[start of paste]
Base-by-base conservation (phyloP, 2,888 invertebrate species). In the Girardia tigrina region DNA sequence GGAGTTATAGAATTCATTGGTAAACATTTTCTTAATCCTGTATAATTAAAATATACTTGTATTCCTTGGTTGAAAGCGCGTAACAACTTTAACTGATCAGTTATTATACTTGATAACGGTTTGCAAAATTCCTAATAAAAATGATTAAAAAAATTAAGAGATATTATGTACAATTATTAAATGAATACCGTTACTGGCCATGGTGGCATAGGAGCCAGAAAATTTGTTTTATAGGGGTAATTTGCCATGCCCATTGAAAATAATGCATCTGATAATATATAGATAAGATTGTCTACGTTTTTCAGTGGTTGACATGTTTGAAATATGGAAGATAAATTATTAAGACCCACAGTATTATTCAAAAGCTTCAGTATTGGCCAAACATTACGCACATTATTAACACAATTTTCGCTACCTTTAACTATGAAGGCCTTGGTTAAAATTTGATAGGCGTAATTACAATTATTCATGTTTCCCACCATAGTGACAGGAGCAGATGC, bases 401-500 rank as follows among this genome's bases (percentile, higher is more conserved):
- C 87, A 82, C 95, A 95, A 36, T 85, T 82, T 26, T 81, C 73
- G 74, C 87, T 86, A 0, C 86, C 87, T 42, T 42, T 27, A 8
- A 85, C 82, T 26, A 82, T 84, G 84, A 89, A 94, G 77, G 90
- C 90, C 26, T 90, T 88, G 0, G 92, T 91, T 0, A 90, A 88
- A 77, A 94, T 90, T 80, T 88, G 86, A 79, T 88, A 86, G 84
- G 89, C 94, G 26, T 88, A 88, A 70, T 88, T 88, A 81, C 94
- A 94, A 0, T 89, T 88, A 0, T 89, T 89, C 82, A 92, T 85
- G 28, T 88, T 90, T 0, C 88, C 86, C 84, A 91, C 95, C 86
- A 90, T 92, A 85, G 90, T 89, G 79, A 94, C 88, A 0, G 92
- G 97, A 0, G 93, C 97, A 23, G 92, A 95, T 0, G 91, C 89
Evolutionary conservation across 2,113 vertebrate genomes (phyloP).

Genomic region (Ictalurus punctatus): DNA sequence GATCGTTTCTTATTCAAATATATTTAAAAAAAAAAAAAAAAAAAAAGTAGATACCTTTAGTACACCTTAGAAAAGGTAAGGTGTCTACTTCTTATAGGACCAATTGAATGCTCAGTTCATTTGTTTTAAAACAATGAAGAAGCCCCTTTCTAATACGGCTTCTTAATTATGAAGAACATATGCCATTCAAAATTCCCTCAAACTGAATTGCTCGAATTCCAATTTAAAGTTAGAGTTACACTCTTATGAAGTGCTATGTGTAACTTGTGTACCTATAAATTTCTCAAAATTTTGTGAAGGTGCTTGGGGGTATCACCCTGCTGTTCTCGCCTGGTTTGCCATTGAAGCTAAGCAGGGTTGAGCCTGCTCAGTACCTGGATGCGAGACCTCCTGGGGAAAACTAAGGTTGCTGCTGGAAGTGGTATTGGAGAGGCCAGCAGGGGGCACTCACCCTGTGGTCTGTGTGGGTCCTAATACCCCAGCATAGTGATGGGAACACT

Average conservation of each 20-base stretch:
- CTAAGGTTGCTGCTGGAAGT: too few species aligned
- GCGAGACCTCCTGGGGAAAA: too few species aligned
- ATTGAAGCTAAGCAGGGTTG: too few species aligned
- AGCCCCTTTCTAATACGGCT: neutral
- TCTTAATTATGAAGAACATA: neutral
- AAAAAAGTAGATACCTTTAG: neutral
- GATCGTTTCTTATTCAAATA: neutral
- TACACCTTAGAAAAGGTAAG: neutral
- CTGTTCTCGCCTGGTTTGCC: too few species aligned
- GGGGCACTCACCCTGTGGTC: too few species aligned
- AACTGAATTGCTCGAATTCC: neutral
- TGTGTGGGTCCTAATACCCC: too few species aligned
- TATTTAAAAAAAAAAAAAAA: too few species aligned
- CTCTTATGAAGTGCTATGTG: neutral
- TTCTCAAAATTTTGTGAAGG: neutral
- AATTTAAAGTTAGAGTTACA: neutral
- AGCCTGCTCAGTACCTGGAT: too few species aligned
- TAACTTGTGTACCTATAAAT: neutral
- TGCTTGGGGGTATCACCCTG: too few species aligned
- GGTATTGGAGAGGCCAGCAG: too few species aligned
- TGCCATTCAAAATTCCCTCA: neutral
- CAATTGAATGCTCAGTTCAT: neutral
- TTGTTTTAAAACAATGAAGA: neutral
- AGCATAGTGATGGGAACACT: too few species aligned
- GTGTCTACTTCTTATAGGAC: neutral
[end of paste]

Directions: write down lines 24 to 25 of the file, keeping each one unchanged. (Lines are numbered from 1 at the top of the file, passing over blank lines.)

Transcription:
- GGGGCACTCACCCTGTGGTC: too few species aligned
- AACTGAATTGCTCGAATTCC: neutral